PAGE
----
Flashcards in Glomerular Diseases Deck (49)
What is the composition of endothelial cells of the glomerulus? How does this contribute to a selective barrier?
- fenestrated large pores 50-100nm wide which is pretty big considering albumin is 3.6 nm wide
- covered though in a negatively charged glycocalyx which provides a some charge barrier to other negatively charged proteins
What is the composition of the glomerular basement membrane? How does this contribute to the selective barrier?
Network of type 4 collagen and heparan sulphate proteoglycans, the latter of which are negatively charged and contribute the MAJOR charge selectively
What is the slit diaphragm?
A series of proteins that span the filtration slits (between the podocyte processes) by connecting to the actin cytoskeleton of the podocyte?
What is the major function of the slit diaphragm?
provides the major size restriction of protein filtration
Differentiate (briefly) between nephrotic and nephritic syndromes in terms of where the damage occurs and what urine findings you have?
1. Nephrotic syndrome: functional damage to the filtration barrier
- high protein in the urine
- may induce sodium retention and secondary edema and HTN
2. Nephritic syndrome: severe breaks in the glomerular capillary wall
- occur often in the context of significant inflammation in the glomerulus
- RBC, dysphormic RBC, and RBC casts all present
- protein present
broadly, glomerulonephritis refers to ...
autoimmune mediated disorders of the kidney
What is the relationship between GN and ESRD?
there is a high risk of progression from GN to ESRD
- depends on disease type.
- some can be rapid while others take years
What treatment type is used for GN?
What are the 4 clinical classifications of nephrotic syndrome?
1. proteinuria >3.5 g/d
4. peripheral edema
Is GFR abnormal in nephrotic syndrome?
Often normal early on in the disease progression and only decreases later when scarring develops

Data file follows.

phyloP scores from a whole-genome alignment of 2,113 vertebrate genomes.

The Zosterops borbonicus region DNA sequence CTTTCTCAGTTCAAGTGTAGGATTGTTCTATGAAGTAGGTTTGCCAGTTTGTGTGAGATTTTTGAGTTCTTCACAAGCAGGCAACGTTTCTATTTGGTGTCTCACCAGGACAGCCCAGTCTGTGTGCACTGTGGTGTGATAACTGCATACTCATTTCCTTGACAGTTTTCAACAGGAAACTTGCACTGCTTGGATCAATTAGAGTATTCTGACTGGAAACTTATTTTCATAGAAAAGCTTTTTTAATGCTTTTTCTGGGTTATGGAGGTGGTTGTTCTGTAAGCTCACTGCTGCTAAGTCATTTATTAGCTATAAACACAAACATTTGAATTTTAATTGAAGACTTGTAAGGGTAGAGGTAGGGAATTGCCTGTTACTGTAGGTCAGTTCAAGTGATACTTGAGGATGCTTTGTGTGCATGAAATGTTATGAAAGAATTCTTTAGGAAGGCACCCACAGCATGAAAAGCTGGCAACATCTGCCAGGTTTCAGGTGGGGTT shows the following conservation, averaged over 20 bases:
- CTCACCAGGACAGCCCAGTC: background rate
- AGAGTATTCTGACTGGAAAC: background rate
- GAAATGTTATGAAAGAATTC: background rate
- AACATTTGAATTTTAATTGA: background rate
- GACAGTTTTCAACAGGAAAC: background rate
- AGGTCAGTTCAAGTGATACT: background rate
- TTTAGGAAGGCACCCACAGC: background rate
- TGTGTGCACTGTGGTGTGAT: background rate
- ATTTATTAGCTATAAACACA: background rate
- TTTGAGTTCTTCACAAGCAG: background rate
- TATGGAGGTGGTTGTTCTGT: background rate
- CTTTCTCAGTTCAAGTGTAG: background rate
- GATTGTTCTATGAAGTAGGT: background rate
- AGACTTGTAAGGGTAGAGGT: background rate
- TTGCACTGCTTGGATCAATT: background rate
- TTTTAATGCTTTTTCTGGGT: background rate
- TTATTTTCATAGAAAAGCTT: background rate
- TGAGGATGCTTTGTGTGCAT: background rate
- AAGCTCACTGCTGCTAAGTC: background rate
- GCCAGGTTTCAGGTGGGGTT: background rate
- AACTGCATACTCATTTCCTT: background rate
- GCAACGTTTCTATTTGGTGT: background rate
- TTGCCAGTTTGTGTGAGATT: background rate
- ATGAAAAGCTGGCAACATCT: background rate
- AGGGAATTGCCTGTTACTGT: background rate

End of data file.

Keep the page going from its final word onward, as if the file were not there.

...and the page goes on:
What are 7 possible complications of nephrotic syndrome?
2. peripheral edema
4. hypergoalgulability and VTE
What is the underlying pathophysiology of the peripheral edema seen in nephrotic syndrome?
- low albumin causing low oncotic pressure
- presence of protein in the urine induces tubular resorption of sodium
What is the underlying pathophysiology of the hypercholesterolemia seen in nephrotic syndrome?
low oncotic pressure induces hepatic production
What is the underlying pathophysiology of the
hypercoaguability seen in nephrotic syndrome?
- urinary losses of anticoagulant proteins
- increased production of procoagulant proteins
What is the underlying pathophysiology of the infection seen in nephrotic syndrome?
hypogammaglobulinemia from the losses of IGs in the urine
What is the underlying pathophysiology of the AKI seen in nephrotic syndrome?
- tubular injury from heavy proteins
- fluid shifts causing intravascular volume depletion
- interstitial edema in the kidney
- bilateral renal vein thrombosis
What is the underlying pathophysiology of the lipiduria seen in nephrotic syndrome?
- high amount of filtered lipid in urine reabsorbed by the tubular cells
- lipid droplets in urine
- oval fat bodies : sloughed tubular cells filled with lipid
- fatty casts: casts containing lipid filled tubular cells or free lipid droplets
What are the 3 most common causes of idiopathic nephrotic syndrome?
1. minimal change disease (MCD)
2. Focal segmental glomerulosclerosis (FSGS)
3. Membranous nephropathy (MN)
What are 3 possible systemic causes of nephrotic syndrome ?
1. Diabetes nephropathy
- most common cause of nephrotic syndrome
How does minimal change disease present?
- sudden onset peripheral edema over several weeks
- younger children and older adults
What is the first line treatment option for MCD
- if they respond well (75% do) it carries a good future prognosis
- steroid resistance or relapses has a worse prognosis
What is the underlying histological change in MCD?
diffuse effacement of the foot process of podocytes leading to disruptions in the slit diaphragm
Describe the histological findings of focal segmental glomerulosclerosis (FSGS)
scarring in <50% of the glomeruli and only involving part of the glomeruli
also has diffuse foot process effacement like MCD
What is the clinical presentation of FSGS
More common presentation in adults
- 35% of nephrotic syndromes
- more common in black patients
- worse prognosis than MCD, more likely to progress to ESRD
What is the most common cause of nephrotic syndrome in caucasians?
What % of patients with membranous nephropathy present with high grade proteinuria?
What is the etiology of primary MN?
organ specific autoimmune disease with Ab againse the phospholiapse A2 receptor
- in 70% of cases
What are the histological findings of MN?
thickened capillary wall due to immune complex deposits under the podocytes and expansion of the GBM
What is the general workup of a patient with nephrotic syndrome?
1. Quantify severity
- creatinine and eGFR
- albumin, cholesterol
- 24hr urine for protein, ACR or PCR
- urinalysis and microscopy
2. R/O secondary causes
- autoimmune disorders -
- hematological malignancy